Got it in three!
Monthly Archives: January 2022
Woodworking: First-ever chairs project (Part 1) (originally published 1-5-21)
A throwback post this week.
Toward the end of last year but well before the indefinite stay-at-home orders, I drove across the city to pick up some chairs that were listed in the free stuff section of craigslist. I drive a coupe, and I didn’t realize how hard it would be to get the chairs into my car. I had thought I might be able to disassemble them before taking them home, but wasn’t happening.
The chairs looked to have a lot of potential, and that’s the main draw for me for a project.
Since this is the first time I’m taking on a chairs project, I knew when I set out that there was a real chance I would not be successful. As this is an ongoing project that is not yet complete, this series will have many updates, and there have been numerous challenges along the way. I’ve also learned a lot along the way so far, and there’s more to go.
My plan was to get all the paint off the chair and give them a natural finish. I’d have to figure out how to redo the cushions or just buy new ones that fit.
On first glance, the chairs looked fine structurally. But it’s hard to really get the old finish off and repair damage without taking the item apart. Doable, sure, but this is my first foray into chairs.
Since I had two chairs, I knew I had the flexibility to take different approaches.
When I looked closely at the chairs, I saw that they had been painted thick with the orange paint. It looked like it was a fun project to do. As is appropriate for a final project before discard, there was no mind paid to removing screws or making any adjustment.
Screws were barely visible under the paint. Screws I’d have to remove.
And the screws that kept the chair together are the flat-head screws.
So I had to make a decision: Do I sand the the areas with the screws first and then try to remove the screws, or do I clear out the channel of the flat-head and try to remove them before sanding?
That’s the first bifurcation.
I got to try both ways because I have two chairs.
More next week.
hello wordl 1-25-22 (contains spoilers)
Whew. Eked out a sixer.
New York Times Mini Crossword Puzzle 1-25-22 (contains spoilers)
Yeesh is right. A 50-second finish for a Tuesday.
Wordle 1-25-22 (contains spoilers)
I got so excited to put ORGAN in R2 that I totally missed that the R isn’t in the second place. Dumb. Still got it in three!
NYT Crossword Puzzle 1-24-22 Complete (contains spoilers)
I pulled out 8D Breakout movie role, say: STARTURN because I’ve never heard this term before. Maybe I have, and maybe it was a crossword answer before. If so, I’ve solved it only from the cross words.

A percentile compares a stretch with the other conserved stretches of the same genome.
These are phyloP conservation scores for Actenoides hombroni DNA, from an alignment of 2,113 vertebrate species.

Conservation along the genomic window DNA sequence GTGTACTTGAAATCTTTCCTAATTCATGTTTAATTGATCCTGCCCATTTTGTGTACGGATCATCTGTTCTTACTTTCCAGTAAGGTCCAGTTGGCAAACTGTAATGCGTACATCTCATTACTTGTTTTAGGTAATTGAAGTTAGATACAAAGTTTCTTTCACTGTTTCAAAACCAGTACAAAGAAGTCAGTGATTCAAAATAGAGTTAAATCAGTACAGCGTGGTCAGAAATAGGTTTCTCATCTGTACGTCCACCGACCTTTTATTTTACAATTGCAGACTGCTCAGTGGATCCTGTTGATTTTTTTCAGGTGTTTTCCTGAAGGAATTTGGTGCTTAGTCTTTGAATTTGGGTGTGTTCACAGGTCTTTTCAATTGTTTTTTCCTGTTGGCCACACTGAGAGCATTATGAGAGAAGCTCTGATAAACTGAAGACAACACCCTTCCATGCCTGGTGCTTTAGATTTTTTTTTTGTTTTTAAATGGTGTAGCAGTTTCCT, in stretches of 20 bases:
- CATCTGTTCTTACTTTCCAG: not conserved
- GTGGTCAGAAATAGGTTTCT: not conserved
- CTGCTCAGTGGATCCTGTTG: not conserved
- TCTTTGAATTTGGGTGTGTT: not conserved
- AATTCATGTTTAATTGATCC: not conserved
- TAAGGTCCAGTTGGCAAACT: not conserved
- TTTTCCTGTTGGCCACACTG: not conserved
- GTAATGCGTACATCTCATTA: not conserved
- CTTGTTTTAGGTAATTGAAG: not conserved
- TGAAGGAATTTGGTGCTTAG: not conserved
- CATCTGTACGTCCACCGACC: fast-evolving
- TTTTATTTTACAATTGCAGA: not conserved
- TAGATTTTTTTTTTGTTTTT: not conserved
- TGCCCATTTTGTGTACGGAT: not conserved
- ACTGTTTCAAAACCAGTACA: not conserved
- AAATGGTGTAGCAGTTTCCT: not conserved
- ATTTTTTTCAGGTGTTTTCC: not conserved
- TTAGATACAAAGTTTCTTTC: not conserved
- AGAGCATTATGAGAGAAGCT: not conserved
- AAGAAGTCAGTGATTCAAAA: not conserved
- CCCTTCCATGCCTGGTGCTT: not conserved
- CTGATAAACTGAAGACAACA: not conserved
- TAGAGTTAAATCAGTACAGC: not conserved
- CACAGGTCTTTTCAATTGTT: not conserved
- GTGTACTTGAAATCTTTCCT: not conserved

16A It doesn’t need time to rise before baking: QUICKBREAD.
29A One of two “royal” sleeping options: QUEENBED.
35A Social crafting event: QUILTINGBEE.
42A ATV with four tires: QUADBIKE.
59A Key member of a football team, in brief … or a feature of 16-, 29-, 35- and 42-Across?: STARTINGQB.
Nyah-nyah, Tom Brady. LFGR.
Finished this one in 6:23.
hello wordl 1-24-22 (contains spoilers)
New York Times Mini Crossword Puzzle 1-24-22 (contains spoilers)
Man, 27 seconds for a Monday mini?
Wordle 1-24-22 (contains spoilers)
The finish-in-two streak is over. Got it in four.
NYT Crossword Puzzle 1-23-22 Turns of Phrase Complete (contains spoilers)
I pulled out 18A Scorpion, for one: ARACHNIDS because I hadn’t realized that scorpions are arachnids. I had thought that scorpions only have six legs.
But as is clear from this picture, scorpions have eight legs. Wow is that an ugly animal.
The title of this puzzle is Turns of Phrase.
21A Artists sketching pectorals?: DRAWERSOFCHESTS.
33A Vow to remain mum about hotel guests’ secrets?: HONOROFMAIDS.
52A Small distance covered by a naval armada?: FOOTOFFLEET.
73A Boxer lacking a left hook?: MANOFRIGHTS. Extra funny because man of right or mano frights?
89A What brass band music has?: PLENTYOFHORN.
107A Tree feature in winter?: ABSENCEOFLEAVES.
14D What a dog walker and a strong-willed pooch might vie for?: COMMANDOFCHAIN.
45D The Bee Gees’ Barry, Robin and Maurice Gibb?: BROTHERSOFBAND.
It’s a turn of phrase of a turn of phrase. You gotta turn the turn of phrase around to get the turn of phrase we know to be the way the phrase is turned.
21A DRAWERSOFCHESTS -> CHESTS OF DRAWERS.
33A HONOROFMAIDES -> MAIDS OF HONOR.
52A FOOTOFFLEET -> FLEET OF FOOT.
73A MANOFRIGHTS -> RIGHTS OF MAN.
89A PLENTYOFHORN -> HORN OF PLENTY (CORNUCOPIA).
107A ABSENCEOFLEAVES -> LEAVES OF ABSENCE.
14D COMMANDOFCHAIN -> CHAIN OF COMMAND.
45D BROTHERSOFBAND -> BAND OF BROTHERS.
Finished this one in 33:57.